What Dole is willing to assert with some measure of confidence is that Romney will avert “a sweeping victory by Obama in November.” Dole has identified the former Governor as a good loser – who will not do all that much harm to the Republicans running for the Senate or House.
If I thought that Dole was wrong in this last assessment, I would announce my preference for Gingrich. But let’s face it, folks, the criticism he directs at Gingrich and that which I and others have directed at Romney are equally sound.
Mitt Romney is now and has from the start been the only serious candidate in the Republican race, and he is not a man that any sane conservative could be excited about supporting. His record is that of a managerial progressive; he has been elected to office only once in his life; and his conduct in office ruled out his seeking re-election. He is neither a conservative nor a likely winner.
This makes Romney the ideal Republican nominee. He is a losers’ loser – the sort of fellow who will warm the cockles of a loser’s heart. His victory in the party sweepstakes will confirm once again the hegemony within the Republican Party of the managerial progressives, and his loss in the general election will reaffirm within the nation democracy’s soft despotic drift. That is the disposition of things that best suits the Thomas E. Deweys, the Gerald Fords, the George Bushes, the Bob Doles and the John McCains of the world. It was not within the capacity of these men to imagine that one might be able to roll back the administrative entitlements state.
I wrote these words last night before the debate, then stored the draft, thinking that it would be more timely after the event. I would amend it now in one particular. In the previous debates, Mitt Romney came on like a CEO speaking to the board of a company he heads. The tone was managerial; the aim was to demonstrate a mastery of the details and genuine expertise. When speaking to their company's employees, CEOs tend to do the same thing. I was on the receiving end of a fair amount of this sort of rhetoric when I taught at the University of Tulsa. Each new President had an initiative, and in explaining it he droned on and on. It never got anyone excited in the slightest.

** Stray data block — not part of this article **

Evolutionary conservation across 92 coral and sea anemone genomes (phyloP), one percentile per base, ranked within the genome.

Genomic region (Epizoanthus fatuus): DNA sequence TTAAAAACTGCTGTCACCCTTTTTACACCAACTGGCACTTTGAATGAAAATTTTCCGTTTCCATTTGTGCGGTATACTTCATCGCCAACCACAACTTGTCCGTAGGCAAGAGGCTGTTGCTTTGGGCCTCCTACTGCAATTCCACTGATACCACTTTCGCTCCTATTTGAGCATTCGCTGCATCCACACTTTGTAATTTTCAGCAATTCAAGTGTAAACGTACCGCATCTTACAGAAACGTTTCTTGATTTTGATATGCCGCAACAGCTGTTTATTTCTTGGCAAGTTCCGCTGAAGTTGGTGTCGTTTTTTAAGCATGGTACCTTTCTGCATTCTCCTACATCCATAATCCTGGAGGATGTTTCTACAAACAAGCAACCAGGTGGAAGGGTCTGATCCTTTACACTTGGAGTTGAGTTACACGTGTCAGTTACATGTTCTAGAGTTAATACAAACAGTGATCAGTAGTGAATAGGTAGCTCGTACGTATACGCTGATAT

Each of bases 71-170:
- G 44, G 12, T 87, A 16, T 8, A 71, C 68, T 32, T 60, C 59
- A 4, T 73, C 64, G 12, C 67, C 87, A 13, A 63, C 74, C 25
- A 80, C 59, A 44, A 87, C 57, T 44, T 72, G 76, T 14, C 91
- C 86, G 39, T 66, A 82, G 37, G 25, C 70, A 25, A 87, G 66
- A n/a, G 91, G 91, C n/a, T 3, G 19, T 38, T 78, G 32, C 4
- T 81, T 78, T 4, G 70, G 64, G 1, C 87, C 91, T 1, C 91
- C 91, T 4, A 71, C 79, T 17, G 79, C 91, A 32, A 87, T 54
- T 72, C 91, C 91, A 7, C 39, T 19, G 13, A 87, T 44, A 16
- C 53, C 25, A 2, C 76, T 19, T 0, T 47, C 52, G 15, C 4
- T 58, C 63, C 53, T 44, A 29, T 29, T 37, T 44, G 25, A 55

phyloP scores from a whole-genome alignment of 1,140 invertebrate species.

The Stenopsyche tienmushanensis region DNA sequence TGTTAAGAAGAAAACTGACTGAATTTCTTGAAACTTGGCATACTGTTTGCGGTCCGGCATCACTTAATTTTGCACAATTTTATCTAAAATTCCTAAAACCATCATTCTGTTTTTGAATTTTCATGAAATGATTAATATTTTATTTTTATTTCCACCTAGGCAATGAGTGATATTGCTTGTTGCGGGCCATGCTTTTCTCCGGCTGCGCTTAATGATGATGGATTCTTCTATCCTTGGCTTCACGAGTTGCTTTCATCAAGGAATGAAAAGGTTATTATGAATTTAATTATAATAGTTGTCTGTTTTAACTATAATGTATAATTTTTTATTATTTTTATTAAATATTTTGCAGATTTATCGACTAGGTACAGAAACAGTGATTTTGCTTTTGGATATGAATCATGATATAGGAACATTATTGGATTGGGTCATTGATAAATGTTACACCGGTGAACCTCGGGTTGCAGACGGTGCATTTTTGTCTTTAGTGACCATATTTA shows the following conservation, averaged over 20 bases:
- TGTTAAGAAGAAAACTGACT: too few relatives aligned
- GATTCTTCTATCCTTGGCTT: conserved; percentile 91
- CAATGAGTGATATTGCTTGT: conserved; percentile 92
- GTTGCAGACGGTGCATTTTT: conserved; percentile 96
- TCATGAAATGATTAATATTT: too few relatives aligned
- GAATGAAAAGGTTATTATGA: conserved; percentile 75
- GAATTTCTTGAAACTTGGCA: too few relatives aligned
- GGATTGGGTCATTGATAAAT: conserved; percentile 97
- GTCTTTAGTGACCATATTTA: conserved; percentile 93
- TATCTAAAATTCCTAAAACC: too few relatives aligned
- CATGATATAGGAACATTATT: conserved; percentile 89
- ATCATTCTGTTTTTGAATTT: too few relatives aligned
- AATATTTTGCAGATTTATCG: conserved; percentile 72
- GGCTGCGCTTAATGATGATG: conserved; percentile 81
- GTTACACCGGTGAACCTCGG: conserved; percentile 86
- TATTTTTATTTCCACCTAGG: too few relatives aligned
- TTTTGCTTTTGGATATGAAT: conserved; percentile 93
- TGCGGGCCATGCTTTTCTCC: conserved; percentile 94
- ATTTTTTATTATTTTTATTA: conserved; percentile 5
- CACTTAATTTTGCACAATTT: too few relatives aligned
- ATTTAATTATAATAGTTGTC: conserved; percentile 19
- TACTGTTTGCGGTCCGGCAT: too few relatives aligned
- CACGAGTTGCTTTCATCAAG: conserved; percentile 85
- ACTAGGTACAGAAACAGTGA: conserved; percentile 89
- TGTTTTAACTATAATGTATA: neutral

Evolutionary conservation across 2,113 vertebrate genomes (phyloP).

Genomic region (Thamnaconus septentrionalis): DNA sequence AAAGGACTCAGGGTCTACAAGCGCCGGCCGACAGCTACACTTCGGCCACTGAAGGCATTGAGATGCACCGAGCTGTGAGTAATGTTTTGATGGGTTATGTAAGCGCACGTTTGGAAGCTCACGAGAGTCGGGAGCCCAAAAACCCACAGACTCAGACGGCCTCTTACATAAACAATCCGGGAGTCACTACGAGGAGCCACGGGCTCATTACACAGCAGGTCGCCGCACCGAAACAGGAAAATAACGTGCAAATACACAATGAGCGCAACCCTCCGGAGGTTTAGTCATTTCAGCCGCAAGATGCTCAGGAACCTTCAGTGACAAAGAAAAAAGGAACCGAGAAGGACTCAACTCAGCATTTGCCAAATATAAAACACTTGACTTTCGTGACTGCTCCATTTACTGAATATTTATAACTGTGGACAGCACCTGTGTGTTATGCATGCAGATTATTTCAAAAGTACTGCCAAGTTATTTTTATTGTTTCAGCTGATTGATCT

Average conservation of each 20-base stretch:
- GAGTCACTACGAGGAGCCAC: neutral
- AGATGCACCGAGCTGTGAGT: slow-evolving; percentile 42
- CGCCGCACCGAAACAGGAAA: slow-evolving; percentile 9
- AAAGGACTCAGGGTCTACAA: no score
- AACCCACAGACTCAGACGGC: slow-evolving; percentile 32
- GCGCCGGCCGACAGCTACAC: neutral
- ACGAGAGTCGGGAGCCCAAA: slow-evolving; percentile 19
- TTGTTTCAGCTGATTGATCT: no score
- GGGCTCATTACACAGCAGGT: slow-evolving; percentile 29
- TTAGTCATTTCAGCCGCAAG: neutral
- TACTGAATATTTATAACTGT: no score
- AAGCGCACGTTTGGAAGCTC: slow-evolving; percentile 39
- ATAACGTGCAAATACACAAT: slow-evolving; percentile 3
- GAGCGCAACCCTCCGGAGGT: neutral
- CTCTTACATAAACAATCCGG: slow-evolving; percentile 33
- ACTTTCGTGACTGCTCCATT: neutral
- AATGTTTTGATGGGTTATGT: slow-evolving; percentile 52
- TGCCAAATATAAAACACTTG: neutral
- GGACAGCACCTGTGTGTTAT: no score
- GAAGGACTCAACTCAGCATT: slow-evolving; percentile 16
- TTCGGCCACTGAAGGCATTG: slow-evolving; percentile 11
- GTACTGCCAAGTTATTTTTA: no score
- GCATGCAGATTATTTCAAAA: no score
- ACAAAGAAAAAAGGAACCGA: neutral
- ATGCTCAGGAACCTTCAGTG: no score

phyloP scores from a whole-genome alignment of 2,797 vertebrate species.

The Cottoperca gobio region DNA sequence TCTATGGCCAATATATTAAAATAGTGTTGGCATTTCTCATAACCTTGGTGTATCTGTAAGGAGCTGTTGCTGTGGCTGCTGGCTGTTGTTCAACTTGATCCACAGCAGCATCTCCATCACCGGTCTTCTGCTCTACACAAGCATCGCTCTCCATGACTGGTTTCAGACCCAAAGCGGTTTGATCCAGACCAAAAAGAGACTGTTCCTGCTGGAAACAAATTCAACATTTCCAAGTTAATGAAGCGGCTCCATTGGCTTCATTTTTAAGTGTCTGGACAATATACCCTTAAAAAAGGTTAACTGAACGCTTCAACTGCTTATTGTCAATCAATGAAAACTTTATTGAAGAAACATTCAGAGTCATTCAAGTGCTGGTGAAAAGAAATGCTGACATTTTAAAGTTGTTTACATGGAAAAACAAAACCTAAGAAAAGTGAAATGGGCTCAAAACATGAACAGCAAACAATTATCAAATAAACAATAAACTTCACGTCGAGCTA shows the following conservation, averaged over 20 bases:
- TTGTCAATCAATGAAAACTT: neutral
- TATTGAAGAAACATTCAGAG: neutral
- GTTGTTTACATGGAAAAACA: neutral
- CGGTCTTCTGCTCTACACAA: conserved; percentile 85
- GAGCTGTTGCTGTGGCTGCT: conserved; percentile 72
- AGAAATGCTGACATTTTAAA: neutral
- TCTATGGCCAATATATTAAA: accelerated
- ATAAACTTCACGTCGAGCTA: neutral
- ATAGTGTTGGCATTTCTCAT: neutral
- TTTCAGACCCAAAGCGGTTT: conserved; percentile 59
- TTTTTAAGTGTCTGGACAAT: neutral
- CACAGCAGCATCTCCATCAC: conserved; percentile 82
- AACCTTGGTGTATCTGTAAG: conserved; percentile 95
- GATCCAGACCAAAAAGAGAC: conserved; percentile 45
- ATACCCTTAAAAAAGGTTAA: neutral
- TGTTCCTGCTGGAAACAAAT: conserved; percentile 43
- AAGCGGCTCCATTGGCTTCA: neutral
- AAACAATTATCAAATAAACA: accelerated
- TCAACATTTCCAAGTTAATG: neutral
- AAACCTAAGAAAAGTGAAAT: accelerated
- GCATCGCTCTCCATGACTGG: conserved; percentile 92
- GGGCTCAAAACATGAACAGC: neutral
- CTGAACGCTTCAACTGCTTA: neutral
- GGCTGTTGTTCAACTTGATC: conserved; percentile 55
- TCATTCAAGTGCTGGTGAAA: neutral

Nor did Romney as a candidate. He seemed competent but boring, and he was utterly uninspiring. Forget anger. He lacked fire. It was as if he was putting himself to sleep as he reeled off the spiel that he had memorized in anticipation of addressing the question put to him. He was bloodless, lifeless, and lacked luster. Almost never did he touch anyone's heart. Like your run-of-the-mill CEO (or college President), he left you wondering whether he even had a heart.
Newt Gingrich may not be presidential timber. He is almost certainly a loose canon. But he did Mitt Romney no end of good by bloodying him and defeating him handily in South Carolina. For, last night, for the first time Mitt Romney showed fire. Thanks, no doubt, in part to Michele Bachman's debate coach, thanks in part to desperation, he demonstrated a capacity to get his act in order that we did not know that he possessed. Anger is not prequisite. Spiritedness is. No candidate who fails to take the fight to his rivals can succeed in politics. Romney's record is that of a loser. We have repeatedly witnessed what it is that he lacks. Last night, however, he showed that he may be reluctant to do so but he really can learn from his mistakes.
I hope that Rick Santorum surges and beats Romney in Florida. It will, I think, take at least one more thrashing for the man to learn his lesson. If he does not relapse, however, if he abandons CEO-speak once and for all, if he learns from Gingrich how to frame issues and address them forcefully and succinctly, if he masters the art of speaking directly from the heart to ordinary human beings not in the manner of a business-school professor but as a profoundly concerned fellow citizen, he might actually win -- and in articulating the requisite arguments, he will find himself inexorably drifting further and further to the right. You could see it happening last night.